Although this does not apply to my current situation, you provided, once again, excellent points.   

  7. Rblack45 says:

    sound advice

  8. Eugenewjr says:

    Great idea.

  9. Lylesezed says:

    Thanks, you give me some points to consider on transitioning from my job to my business!

  10. Bobby says:

    Excellent advice.

  11. Quia says:

    Once again, GREAT ADVICE!! It will be a year in Aug that I transitioned to Full-Time Entrepreneur! Best decision that we ever made! My husband left his job, 2 years prior to start our own business, Big Daddy’s BBQ. I hung around my job, because of benefits.  I must admit, Health Insurance and Benefits are A LOT more expensive, but the business is doing AWESOME, and I don’t regret any decisions we’ve made, perfect timing!

  12. Gpragency says:

    This was great information

  13. Md_somers27 says:

    Great insight.  The point about keeping boundary between your business and your job was really important. I also liked the point about calculating your WHOLE package:  your salary plus your insurance and other benefits.  That’s a key step in setting realistic expectations.  Really good advice.

  14. Debra says:

    Very good information today. These classes have been very helpful .

  15. Donna says:

    Starting a new business is not a get rich quick scheme, take something you love doing, develop it into a process of time management, then succeed. What advice! Thanks Alfred.

  16. Aiesha says:

    These tips were great!! Definitely looking into transitioning from job to business. Can’t wait!

  17. I think that these are great tips and I know that in the past I made the mistakes of doing my business on the job. Now, I am fully self-employed and I love it. I hope that more people can join me in the quest to run your own business.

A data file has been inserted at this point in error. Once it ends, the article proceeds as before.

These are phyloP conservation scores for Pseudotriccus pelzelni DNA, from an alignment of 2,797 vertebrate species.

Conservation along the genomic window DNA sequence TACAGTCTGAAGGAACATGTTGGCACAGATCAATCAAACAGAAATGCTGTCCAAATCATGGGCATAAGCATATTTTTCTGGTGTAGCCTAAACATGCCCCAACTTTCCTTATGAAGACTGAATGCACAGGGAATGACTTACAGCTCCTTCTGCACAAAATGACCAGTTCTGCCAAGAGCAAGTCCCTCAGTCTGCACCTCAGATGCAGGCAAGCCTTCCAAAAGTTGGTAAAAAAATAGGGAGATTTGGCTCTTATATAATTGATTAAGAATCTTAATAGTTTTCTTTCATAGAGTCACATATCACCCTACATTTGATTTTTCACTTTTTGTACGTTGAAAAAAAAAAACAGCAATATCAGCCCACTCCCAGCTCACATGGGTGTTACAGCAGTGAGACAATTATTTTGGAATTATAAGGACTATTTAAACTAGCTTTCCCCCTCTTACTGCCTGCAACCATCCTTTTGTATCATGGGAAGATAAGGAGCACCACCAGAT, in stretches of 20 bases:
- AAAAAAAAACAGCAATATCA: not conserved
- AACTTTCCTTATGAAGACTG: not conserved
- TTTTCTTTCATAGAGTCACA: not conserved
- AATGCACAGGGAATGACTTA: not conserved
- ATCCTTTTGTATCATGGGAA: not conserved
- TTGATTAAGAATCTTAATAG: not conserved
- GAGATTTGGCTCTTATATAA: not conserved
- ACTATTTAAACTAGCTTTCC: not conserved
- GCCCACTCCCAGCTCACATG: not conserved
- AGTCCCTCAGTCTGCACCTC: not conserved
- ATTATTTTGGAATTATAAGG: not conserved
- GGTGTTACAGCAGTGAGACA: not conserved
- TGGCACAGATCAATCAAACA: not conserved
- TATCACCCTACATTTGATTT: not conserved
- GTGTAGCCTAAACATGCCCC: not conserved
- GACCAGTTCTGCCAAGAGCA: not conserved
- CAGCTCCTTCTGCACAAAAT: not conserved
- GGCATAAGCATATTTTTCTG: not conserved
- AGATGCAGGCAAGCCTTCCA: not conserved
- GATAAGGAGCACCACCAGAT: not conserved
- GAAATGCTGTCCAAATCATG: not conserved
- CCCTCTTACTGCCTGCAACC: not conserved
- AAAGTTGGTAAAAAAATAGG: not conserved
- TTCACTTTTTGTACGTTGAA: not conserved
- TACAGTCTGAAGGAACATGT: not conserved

18. I’m not in the position to be a hybrid. No hire for me in the past 2 years now so that’s why I started my own business, but this is great information.

  19. I’m not in the position to be a hybrid. No hire for me in the past 2 years now so that’s why I started my own business, but this is great information.

  20. Tettcommunitydevelopment says:

    Great information…. I’m learning a lot here at the SBU!!

  21. Mel says:

    Yes it is so hard not to work on your business while you are working for someone else. I had to disclose my business to my company because there was a potential that they could intersect. I do my best to not do business at work and am getting better at it. I keep telling myself that this is the company’s time and not mine so my lunch hour goes very fast because I am working on my side business. Needless to say my evenings and weekends aren’t in slow motion either.

  22. Start your business while working full-time

  23. Oneness4Real says:

    Thank you for sharing vital inormation!
    God Bless

  24. Rhonda Ulmer says:

    Thank you Mr. Alfred for the great tips! Thank you for encouraging me reach my goals!!

  25. I have been blessed to be able to pursue my business part-time while still maintaining my full-time job…thank God

  26. Forleasadon Harper says:

    Thank you for this great information. I will be better prepared for this business venture than the last.

  27. Alicia says:

    thanks. i currently work part time and endeavoring to have a business in fashion design.

  28. Andrea Paige says:

    Thanks for the tips. I am currently “moonlighting” and it is very difficult to balance the two. However, I desire to one day operate my business full-time and I am going to continue to work on it.

  29. Cherry says:

    Thanks for the information. i found it o be quite helpful and a slap on the wrist.

  30. Jay says:

    Good knowledge…

  31. Janarthanan Dakshnamoorthy says:

    Good inputs.

  32. Janarthanan Dakshnamoorthy says:

    Good lesson